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PASSION ON LIGHTHOUSE ROAD (article first published : 2008-05-8; last edited : [an error occurred while processing this directive])

Last evening was endowed with a spirit of discovery – first of all to head for the Bluff to see an evening of theatre in Passion on Lighthouse Road; secondly to find a charming and highly usable venue and, thirdly, to delight in seeing Garth Anderson back again in the director’s seat – this time for adult theatre, as opposed to his productions for young people through the Actors Co-Operative.

Garth Anderson was invited to direct this inaugural production for the newly formed Bluff theatre group, Blud. He has chosen a well-knit cast which features Sheldon Troy Campbell, Robyn Hailey Wells, Charles Kusner and NJ Sithole – Sheldon and NJ recently appeared in the Actors Co-Operative’s Just So Stories.

Something about the music played in the interval between the two one-act plays struck a distant chord. It was the velvety sound of The Four Aces singing Love is a Many Splendoured Thing, which was one of my dad’s favourite tunes. It came off a record (remember those?) which we acquired in 1958 when the family was living in Borneo where Dad had been transferred for a year. It is this year – 1958 - in which Passion on Lighthouse Road is set and it comprises a double-bill of one-act plays adapted from Anton Chekhov’s The Proposal and The Bear, the latter being titled The Bush Pig for this production.

The legendary Russian dramatist Anton Chekhov, who also had a degree in medicine, secured his place in history with his tragedies but he also produced some highly amusing one-act plays. In these, he combined his fondness for French farce while keeping them Russian in style. The Proposal and The Bear were among his most popular works of this kind.

The Passion on Lighthouse Road company have taken these two stories a step further by their successful and often highly-amusing adaptation of Lydia Jibustovich-Jackson’s translations. The stories have been placed at a time when Elvis is King, Penny Coelen has become Miss World, Edwin Swales Drive has only recently been constructed and offensive smells waft on the breeze from the whaling station.

Sheldon Troy Campbell carries the major load of both plays. In The Proposal, he plays an ardent suitor arriving at his intended’s home and finding himself completely tongue-tied to the point of heart failure when he tries to explain his intentions to her father. However, all does not go well when the couple are left alone together as both are highly argumentative – especially when it comes to land ownership and whether her dog has a pug face! In The Bush Pig, his role requires a more aggressive personality: bombastic and rude but suddenly recognising a kindred spirit in the form of the grieving widow.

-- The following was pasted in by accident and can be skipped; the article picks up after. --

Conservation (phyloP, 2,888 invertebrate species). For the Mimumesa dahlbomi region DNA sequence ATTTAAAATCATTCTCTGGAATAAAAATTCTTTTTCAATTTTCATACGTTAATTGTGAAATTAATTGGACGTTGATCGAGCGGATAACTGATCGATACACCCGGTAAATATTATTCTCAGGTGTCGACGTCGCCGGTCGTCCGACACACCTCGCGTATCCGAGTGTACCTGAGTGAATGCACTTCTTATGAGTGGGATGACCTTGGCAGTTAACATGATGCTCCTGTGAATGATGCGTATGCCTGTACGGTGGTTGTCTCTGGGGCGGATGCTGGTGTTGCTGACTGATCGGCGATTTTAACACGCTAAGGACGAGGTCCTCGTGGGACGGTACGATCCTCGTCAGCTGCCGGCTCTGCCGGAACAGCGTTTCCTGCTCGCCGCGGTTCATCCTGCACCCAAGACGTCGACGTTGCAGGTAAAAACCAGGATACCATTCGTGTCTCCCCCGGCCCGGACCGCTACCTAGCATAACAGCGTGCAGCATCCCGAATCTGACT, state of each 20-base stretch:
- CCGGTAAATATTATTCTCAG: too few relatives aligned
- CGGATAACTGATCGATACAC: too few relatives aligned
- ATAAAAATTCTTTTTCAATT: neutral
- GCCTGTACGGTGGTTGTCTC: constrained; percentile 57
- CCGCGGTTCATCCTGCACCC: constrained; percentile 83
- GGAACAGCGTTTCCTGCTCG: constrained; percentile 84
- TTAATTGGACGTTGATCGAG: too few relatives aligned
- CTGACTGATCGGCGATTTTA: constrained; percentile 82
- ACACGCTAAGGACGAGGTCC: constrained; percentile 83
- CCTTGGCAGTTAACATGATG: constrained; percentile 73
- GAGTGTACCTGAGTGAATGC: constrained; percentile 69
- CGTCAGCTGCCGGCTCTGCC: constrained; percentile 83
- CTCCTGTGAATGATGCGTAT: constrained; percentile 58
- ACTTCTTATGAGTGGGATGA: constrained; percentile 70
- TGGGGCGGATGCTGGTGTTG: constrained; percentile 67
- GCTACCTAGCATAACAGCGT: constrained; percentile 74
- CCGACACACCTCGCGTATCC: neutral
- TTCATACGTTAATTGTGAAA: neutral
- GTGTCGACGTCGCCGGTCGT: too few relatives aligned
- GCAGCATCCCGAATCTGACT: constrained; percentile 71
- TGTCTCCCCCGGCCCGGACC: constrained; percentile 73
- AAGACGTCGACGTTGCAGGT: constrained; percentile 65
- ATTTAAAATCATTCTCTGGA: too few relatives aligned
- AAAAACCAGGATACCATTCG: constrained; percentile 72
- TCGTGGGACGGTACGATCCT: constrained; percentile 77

Sheldon filled both roles with much energy and passion – often too much so for the size of the venue – and he needs to tone down his facial movements. There were times when he reminded me of the deliciously grumpy camel he plays in the Just So Stories!

Charles Kusner was the father in The Proposal and I enjoyed his forthright delivery and good timing. Robyn Hailey Wells impressed me vocally with two completely different accents and with her unswerving focus during the rantings and ravings her character has to endure. NJ Sithole played the much put-upon manservant, Moses, in The Bush Pig with restrained dignity and wry humour.

Should this find favour with the school board, the Kenmont School restaurant has great potential as a venue for small one-two person shows, cabarets or candlelight theatre. In order to combat the ever-rising costs that are currently battering consumers and which threaten the very survival of theatre in this city, I am of the firm belief that actors now have to “take theatre to the people” and not the other way round. It’s more cost-effective for a group of four of five performers to travel to the suburbs than expect audiences to drive into town. We need to build up more fringe venues which will in turn build up a stronger audience base.

I would suggest the removal of the floor mat in The Proposal - there is much danger of the actors tripping as it curls upon itself under the hectic action! Otherwise, good use has been made of the acting area.

Passion on Lighthouse Road will be performed at the Kenmont School restaurant in Fynnlands until May 17 with performances from Wednesday to Saturday at 20h00 (plus a matinee on May 11 at 14h00). Booking is at www.strictlytickets.com Further enquiries to Charles on 072 305 2055. – Caroline Smart




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